December 17, 2008

3 Min Read

Most Southeast and Mid-South weed scientists agree cotton producers need to put down one or more residual herbicides to help control glyphosate-resistant or soon-to-be-resistant Palmer amaranth or pigweed.

In 2009, qualifying growers can get help with the cost of those herbicides in the form of rebates that can total up to $12 per acre for applying combinations of residual materials pre-plant, early postemergence and lay-by in their cotton.

The rebates will be available under Monsanto's new Roundup Ready Cotton Performance Plus program. Monsanto is expanding the program, which was offered as a pilot to growers in a limited geography in 2008, to 13 states to encourage farmers to follow those Extension specialists' recommendations.

“Basically, we're enhancing the 2008 program by adding to the number of products eligible for a rebate and expanding it to all states east of Texas,” says Paul Callaghan, cotton traits marketing lead for Monsanto. “But the intent hasn't changed. We're still trying to increase grower awareness.”

One indication of how seriously Monsanto is taking the resistance problem is that of the six products that will be eligible for rebates only one, Parrlay, whose active ingredient is metolachlor, is a Monsanto brand. The others are Valor, Reflex, Cotoran, Dual Magnum and Direx.

The 2008 pilot program, which was offered in the Southeast (areas in Georgia, Alabama and the Carolinas where glyphosate resistance first appeared in Palmer amaranth), included rebates for Valor and Parrlay. Qualifying growers could receive $5.50 per acre for applying those herbicides in Roundup Ready or Roundup Ready Flex cotton.

“We did extensive research with the growers who participated in the 2008 program,” said Callaghan, “and we saw a tremendous response. But some growers wanted more herbicide choices. So we started working with Extension specialists and researchers to see if other products made sense.”

“We felt it was very important that we be in alignment with university and Extension specialists' recommendations in this situation,” said Rick Cole, chemistry technology development lead for Monsanto. “In the Mid-South, that included weed scientists such as Larry Steckel (University of Tennessee) and Ken Smith (University of Arkansas).”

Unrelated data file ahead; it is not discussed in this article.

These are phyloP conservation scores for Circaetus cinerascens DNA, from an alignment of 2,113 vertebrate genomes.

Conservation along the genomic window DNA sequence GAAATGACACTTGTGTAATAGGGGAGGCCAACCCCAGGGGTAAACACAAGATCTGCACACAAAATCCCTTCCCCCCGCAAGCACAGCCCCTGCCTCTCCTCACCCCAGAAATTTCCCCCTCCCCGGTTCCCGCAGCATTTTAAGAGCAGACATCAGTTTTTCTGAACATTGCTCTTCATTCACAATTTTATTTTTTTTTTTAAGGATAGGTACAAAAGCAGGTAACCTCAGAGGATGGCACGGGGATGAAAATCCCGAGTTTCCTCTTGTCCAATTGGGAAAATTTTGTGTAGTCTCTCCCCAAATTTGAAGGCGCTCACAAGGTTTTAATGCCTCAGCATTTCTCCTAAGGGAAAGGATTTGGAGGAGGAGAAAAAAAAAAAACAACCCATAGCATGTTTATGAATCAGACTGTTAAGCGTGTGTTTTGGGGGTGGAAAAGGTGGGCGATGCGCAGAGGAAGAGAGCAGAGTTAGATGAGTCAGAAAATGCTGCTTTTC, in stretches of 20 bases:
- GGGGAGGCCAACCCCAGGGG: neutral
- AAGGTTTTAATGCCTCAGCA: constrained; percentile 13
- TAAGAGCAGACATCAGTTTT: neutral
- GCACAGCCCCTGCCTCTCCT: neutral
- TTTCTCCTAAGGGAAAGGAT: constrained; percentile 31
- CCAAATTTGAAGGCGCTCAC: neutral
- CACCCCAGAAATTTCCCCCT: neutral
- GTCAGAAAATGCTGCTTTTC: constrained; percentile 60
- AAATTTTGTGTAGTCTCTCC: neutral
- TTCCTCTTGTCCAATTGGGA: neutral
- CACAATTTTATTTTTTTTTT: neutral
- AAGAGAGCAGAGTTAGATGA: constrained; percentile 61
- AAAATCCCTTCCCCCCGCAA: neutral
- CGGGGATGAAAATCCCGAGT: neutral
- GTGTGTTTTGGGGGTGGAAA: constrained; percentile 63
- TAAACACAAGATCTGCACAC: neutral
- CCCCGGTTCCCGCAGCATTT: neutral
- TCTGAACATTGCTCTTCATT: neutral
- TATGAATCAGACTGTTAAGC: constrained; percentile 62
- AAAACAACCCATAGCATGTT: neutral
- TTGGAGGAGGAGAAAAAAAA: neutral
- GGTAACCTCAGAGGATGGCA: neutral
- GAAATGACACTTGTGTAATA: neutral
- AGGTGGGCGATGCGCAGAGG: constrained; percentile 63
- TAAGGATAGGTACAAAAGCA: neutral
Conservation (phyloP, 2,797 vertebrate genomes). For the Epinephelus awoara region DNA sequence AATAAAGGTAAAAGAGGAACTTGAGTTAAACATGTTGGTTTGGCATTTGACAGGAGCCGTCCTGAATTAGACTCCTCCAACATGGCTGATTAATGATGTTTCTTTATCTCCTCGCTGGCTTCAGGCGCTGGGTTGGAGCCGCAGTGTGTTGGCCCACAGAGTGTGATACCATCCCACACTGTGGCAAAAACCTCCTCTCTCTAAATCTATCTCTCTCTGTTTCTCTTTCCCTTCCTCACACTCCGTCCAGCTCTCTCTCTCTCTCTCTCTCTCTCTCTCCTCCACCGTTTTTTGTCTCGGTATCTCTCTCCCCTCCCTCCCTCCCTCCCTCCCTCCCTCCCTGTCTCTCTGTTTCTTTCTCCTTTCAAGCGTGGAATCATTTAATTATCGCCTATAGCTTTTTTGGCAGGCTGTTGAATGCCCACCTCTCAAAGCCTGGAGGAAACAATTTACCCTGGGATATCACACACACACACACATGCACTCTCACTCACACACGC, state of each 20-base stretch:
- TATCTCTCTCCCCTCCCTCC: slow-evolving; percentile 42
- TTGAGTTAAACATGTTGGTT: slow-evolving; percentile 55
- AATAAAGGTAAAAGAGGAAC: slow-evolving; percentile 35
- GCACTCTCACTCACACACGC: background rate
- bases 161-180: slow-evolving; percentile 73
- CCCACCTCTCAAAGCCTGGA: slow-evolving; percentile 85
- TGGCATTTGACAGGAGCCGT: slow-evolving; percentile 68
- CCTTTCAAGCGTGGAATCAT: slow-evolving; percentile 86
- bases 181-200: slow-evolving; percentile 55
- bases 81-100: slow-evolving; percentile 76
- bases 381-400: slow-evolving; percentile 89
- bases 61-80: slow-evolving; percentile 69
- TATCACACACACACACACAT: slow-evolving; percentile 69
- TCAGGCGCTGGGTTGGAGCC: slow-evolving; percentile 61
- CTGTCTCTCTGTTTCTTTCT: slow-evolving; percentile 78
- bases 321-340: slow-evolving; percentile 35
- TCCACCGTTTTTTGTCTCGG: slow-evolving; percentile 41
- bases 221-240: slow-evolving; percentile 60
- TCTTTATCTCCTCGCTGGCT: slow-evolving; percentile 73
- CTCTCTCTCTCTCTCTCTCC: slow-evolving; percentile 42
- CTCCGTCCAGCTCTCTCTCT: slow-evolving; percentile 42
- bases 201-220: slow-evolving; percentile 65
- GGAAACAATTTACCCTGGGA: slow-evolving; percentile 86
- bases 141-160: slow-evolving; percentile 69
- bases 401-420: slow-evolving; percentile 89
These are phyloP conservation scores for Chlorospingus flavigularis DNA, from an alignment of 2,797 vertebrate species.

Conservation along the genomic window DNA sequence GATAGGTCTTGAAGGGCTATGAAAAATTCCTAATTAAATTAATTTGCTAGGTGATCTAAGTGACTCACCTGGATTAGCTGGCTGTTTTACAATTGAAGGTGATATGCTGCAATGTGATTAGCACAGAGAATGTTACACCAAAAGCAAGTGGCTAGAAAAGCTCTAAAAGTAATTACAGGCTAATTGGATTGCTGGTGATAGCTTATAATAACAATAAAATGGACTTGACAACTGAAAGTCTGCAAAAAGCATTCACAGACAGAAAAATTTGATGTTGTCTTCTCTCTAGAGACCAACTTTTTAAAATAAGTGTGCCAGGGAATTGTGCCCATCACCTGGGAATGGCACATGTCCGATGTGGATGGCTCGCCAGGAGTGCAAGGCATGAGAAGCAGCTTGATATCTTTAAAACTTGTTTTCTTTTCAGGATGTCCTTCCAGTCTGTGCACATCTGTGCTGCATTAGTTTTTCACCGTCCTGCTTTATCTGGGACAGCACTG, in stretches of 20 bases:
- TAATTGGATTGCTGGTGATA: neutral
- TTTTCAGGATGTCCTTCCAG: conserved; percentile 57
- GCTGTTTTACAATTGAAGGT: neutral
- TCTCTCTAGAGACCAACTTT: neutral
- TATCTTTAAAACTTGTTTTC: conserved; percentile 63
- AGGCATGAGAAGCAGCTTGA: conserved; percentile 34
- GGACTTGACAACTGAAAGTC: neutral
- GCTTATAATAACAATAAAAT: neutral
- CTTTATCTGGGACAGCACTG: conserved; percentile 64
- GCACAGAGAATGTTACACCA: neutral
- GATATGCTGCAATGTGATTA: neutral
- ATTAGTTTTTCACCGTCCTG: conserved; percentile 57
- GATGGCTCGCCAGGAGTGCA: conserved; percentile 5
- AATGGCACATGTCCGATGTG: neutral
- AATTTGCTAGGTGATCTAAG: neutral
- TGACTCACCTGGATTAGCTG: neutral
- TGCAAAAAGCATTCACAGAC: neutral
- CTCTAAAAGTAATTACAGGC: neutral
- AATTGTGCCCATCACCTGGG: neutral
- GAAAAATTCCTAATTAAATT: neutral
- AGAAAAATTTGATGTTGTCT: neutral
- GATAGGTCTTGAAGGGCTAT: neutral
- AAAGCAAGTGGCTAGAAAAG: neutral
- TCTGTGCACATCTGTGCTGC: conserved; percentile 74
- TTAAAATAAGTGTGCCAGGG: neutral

Based on their work in 2008, Monsanto is taking what Cole called unprecedented steps to try to help farmers combat resistance.

“The program actually has two objectives,” said Callaghan. “One is to provide help to growers who have resistance issues on their farm, and the other is to try to slow the development of resistance on the farms of growers who don't have it.”

To help growers obtain better control of Palmer amaranth and other weeds in their Roundup Ready or Roundup Ready Flex cotton, Monsanto has divided the program into three phases — pre-plant, early postemergence and lay-by.

Farmers can receive rebates of $5.50 per acre for applying Valor (2 ounces), $5.50 per acre for Reflex (16 ounces) or $3 per acre for Cotoran (2 pints per acre) during the pre-plant phase; $5.50 per acre for Parrlay (1.3 pints) or $3 per acre for Dual Magnum (1 pint) early post; and $1 per acre for Direx (32 ounces) at lay-by for a total of up to $12 per acre in rebates.

“Some growers liked Valor, but others had problems with it so we added Reflex,” said Cole. “Others liked Parrlay but couldn't get it in their area, so we added Dual Magnum because the university and Extension scientists said we needed metolachlor in the picture.”

For 2009, the program will be offered in Alabama, Arkansas, Florida, Georgia, Kentucky, Louisiana, Maryland, Mississippi, Missouri, North Carolina, South Carolina, Tennessee and Virginia. To participate, growers must purchase qualifying herbicides from authorized Monsanto retailers between March 16 and Aug. 15, 2009 and apply them at the recommended rate.

“We really didn't know what to expect last spring,” said Callaghan. “But we saw residual herbicide usage shot up 15 to 20 percent once growers saw the savings they could achieve. We want to do that on an even wider scale in 2009.”

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